Ever since I was young, I've had a love/hate relationship with covers. Some artists know how to take someone else's song and make it their own, keeping the spirit of the song intact. Others just want to make a quick buck by covering a famous song. "Beyond the Sun" is all love. No one else but Chris Isaak and his band could have done what they did.

For more information, visit Isaak's official website: www.chrisisaak.com

TRIVIA: While in college, Chris Isaak was an amateur light heavyweight boxer.


One-Hit Wonders

by Dave Gourdoux

The ultimate one-hit wonder?

"In the future, everyone will be famous for fifteen minutes."             
                                                                            -Andy Warhol

For years now, one of the enduring iconic stories of the rock and pop universe has been the rise and fall of one-hit wonders. We’re all familiar with the story arc – the stars of time and fate and luck and talent all suddenly align in such a way as to propel previously unknown acts into fleeting and temporary superstardom, and then they crash and fade just as quickly as they emerged. As long as there is a pop music scene, there have always been and there always will be one hit wonders, either waiting on the fringe of the culture to rise to the top or spiraling uncontrollably out of the public consciousness.

Who are these fireflies that so quickly burn out, and what is their story? Well, as we’ll learn in this brief look at eleven of my favorite one hit wonders, with stories of rapid rises and fantastic falls, "the possibilities are endless."

About this list: as old as I am, the list is heavy with songs from my youth, the sixties and seventies. I’m old and grumpy enough to offer no apologies for that.  Obscure and cheesy as some of these selections may seem to younger generations, they all occupy permanent residence in my memory.

Hear then, in chronological order, eleven of my favorite one-hit wonders:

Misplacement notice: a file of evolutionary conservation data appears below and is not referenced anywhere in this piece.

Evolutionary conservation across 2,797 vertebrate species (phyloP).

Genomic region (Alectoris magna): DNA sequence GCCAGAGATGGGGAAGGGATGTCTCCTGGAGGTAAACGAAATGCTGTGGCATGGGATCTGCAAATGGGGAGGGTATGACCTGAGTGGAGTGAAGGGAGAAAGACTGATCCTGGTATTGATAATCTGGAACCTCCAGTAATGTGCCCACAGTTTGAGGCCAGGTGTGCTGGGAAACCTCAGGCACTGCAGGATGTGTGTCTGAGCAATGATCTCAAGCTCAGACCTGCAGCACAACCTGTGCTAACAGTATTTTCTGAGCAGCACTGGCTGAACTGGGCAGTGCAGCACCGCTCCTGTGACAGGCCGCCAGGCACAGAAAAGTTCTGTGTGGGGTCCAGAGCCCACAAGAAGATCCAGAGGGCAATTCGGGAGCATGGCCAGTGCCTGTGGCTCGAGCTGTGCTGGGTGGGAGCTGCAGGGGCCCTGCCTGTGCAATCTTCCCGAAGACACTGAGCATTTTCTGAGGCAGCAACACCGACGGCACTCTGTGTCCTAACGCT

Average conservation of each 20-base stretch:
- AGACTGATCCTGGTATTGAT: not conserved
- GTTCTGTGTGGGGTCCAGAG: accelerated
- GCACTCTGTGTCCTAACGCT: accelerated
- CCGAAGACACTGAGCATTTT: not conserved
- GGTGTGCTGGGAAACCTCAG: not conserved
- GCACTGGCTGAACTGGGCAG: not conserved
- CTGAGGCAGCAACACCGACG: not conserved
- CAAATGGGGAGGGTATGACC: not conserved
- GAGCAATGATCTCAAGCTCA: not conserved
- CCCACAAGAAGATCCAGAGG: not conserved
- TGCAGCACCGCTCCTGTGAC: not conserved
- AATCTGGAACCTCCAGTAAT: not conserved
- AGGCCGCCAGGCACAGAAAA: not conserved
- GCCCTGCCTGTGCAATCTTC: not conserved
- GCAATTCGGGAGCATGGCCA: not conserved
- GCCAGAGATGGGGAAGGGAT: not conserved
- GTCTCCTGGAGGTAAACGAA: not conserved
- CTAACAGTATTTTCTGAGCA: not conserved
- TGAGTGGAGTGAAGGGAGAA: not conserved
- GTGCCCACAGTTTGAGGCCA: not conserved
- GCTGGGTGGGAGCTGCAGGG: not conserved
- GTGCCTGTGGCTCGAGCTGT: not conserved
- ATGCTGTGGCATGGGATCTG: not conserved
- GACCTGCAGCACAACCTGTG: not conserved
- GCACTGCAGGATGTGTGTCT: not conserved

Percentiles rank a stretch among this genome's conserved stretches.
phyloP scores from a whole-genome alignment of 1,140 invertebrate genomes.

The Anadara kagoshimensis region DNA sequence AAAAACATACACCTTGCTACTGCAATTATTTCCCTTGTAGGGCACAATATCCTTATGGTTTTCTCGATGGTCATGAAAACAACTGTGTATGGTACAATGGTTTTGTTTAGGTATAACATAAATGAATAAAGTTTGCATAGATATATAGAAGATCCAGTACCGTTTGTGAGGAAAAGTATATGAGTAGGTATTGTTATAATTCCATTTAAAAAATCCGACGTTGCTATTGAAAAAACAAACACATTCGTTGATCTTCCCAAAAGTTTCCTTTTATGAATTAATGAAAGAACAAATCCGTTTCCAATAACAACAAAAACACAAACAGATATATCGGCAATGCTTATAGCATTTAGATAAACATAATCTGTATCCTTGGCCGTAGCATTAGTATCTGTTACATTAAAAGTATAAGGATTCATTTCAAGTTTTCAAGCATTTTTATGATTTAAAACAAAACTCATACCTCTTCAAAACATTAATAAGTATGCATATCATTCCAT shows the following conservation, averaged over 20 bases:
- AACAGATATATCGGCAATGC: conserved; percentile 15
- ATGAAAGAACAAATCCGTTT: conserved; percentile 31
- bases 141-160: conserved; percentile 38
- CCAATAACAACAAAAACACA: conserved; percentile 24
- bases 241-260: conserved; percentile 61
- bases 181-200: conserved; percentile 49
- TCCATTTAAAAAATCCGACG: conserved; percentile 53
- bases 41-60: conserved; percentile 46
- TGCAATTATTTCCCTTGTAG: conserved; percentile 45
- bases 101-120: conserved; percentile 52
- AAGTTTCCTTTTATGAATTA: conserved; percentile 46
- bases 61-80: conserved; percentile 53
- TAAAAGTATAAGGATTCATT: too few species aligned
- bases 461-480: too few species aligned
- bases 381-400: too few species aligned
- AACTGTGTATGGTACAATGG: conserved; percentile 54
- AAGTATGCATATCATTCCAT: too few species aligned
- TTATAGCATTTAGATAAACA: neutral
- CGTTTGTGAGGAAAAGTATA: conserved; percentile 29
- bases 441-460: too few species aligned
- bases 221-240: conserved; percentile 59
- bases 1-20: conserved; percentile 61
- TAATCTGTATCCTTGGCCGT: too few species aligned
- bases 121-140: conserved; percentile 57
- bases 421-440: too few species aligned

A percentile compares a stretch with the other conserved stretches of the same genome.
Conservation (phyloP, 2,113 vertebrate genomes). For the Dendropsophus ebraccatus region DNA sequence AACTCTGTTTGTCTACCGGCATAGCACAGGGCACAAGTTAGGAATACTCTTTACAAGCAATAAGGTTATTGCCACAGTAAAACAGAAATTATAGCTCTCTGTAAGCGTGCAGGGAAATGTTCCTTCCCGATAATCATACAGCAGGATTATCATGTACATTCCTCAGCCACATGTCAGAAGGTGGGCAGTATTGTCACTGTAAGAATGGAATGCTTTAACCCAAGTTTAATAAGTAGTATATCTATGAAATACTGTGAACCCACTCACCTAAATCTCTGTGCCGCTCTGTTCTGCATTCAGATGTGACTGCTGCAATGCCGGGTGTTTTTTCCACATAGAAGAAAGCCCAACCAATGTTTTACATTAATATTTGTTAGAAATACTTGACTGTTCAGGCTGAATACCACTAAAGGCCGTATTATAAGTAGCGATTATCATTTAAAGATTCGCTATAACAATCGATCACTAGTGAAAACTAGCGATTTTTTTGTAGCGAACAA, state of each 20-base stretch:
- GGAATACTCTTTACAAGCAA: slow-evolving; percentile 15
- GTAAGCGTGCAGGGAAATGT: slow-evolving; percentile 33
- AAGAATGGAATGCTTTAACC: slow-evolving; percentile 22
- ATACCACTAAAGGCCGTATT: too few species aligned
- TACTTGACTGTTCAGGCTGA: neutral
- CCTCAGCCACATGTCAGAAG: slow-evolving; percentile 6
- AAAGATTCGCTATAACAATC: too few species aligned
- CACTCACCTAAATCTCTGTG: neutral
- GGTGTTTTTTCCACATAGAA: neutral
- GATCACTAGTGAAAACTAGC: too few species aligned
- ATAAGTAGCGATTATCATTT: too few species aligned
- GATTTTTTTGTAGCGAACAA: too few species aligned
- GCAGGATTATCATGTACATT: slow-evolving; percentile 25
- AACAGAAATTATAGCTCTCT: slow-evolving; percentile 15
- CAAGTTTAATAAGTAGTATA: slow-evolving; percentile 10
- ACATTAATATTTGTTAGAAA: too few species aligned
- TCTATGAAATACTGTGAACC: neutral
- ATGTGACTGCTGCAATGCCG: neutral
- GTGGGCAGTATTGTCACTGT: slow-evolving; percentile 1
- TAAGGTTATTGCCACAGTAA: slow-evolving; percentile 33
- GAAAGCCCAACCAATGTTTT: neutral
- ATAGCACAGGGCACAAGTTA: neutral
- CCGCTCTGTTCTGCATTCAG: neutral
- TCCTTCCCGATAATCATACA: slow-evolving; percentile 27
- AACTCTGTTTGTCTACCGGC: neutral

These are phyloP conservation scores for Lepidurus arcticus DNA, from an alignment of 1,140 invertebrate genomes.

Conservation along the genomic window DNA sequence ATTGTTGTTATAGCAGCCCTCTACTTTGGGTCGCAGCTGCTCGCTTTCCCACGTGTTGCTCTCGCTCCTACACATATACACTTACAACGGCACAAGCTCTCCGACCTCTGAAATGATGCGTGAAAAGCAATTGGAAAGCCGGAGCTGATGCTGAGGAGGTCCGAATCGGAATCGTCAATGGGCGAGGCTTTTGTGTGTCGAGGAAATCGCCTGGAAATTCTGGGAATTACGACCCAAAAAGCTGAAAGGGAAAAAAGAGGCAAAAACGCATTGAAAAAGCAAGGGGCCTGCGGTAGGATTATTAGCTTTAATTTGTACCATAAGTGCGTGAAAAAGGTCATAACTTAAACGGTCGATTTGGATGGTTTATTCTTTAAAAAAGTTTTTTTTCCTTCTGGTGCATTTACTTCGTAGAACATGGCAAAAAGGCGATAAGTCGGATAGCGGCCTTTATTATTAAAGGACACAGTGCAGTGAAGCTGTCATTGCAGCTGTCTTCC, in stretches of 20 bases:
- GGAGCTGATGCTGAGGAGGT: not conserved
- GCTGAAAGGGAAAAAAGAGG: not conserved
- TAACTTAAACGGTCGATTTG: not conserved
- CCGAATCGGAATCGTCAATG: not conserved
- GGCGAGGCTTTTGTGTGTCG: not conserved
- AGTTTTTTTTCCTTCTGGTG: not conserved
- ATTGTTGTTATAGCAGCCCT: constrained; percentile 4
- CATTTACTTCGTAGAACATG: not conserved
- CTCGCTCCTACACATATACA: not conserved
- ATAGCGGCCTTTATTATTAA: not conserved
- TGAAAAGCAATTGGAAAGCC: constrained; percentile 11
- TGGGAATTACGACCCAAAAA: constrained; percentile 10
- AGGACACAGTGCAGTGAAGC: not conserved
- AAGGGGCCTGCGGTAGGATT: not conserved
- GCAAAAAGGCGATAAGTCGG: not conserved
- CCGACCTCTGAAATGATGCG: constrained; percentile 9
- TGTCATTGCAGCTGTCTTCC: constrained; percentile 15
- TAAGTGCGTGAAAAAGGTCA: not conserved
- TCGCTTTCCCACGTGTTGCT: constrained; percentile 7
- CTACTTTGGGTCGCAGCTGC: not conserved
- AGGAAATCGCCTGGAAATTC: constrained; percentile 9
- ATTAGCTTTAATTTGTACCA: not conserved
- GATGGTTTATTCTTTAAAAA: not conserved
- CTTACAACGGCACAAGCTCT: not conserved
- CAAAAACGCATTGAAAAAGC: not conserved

1. “96 Tears,” by ? and the Mysterians, 1966

With its infectious organ riff and low-budget production, "96 Tears" ranks right up there with the best of the '60s garage band songs. At the time the song was recorded, the band was exactly that: a completely unknown garage band, consisting of the sons of migrant workers who’d settled in the Saginaw, Michigan area. Somehow they recorded "96 Tears," and drove around promoting it to local radio stations around Michigan. It first became a regional hit  until they caught their break and signed a deal with a big record company, and the rest is history.

A couple of follow-up singles were moderately successful, reaching as high as 22 on the U.S. charts. The band has survived many breakups and lineup changes to persist to this day. The only constant has been the lead singer, Question Mark, or ?, who claims to be from Mars and to have walked with dinosaurs.

2. "I Fought the Law," by the Bobby Fuller Four, 1966

One of the most covered songs in rock history (most notably by the Clash, and in a politically charged 1978 re-write by the Dead Kennedys), the song also inspired John Mellencamp to write (or rip-off?) his 1983 single, “Authority Song." The song features the familiar, almost percussive guitar styling of the late, great, Buddy Holly.

The reason it sounds so much like Buddy Holly is that it was written by Sonny Curtis, who was a friend and high school classmate of Holly. After Holly’s death, Curtis replaced him as singer and lead guitarist in Holly’s band, The Crickets. He later penned the theme song to the Mary Tyler Moore Show, "Love is All Around."

The reason Fuller never had another hit was that a few months after releasing “I Fought the Law,” his dead body was found in an automobile parked outside of his Los Angeles apartment. There were no signs of physical trauma, and though an autopsy was performed, the cause of death remains murky, with both “accident” and “suicide” boxes checked with question marks after them on the death report. Speculation abounds that he was actually murdered. Theories have persisted that the culprits were either the Manson clan, the LAPD, or the mafia.  Whatever the cause was, Fuller’s death remains one of the great unsolved mysteries in rock and roll history.


3. "Israelites," by Desmond Dekker, 1968

Though Dekker had a long and distinguished career in Jamaica as a Reggae master, "Israelites" was his only entry on the U.S. charts. Aside from being a wonderful little piece of music, "Israelites" is noteworthy in that it is probably the first reggae song to hit the U.S. top forty, ahead of Paul Simon’s “Mother and Child Reunion” (1970), Johnny Nash’s “I Can See Clearly Now” (1972)  and Eric Clapton’s cover of Bob Marley’s “I Shot the Sheriff” (1973).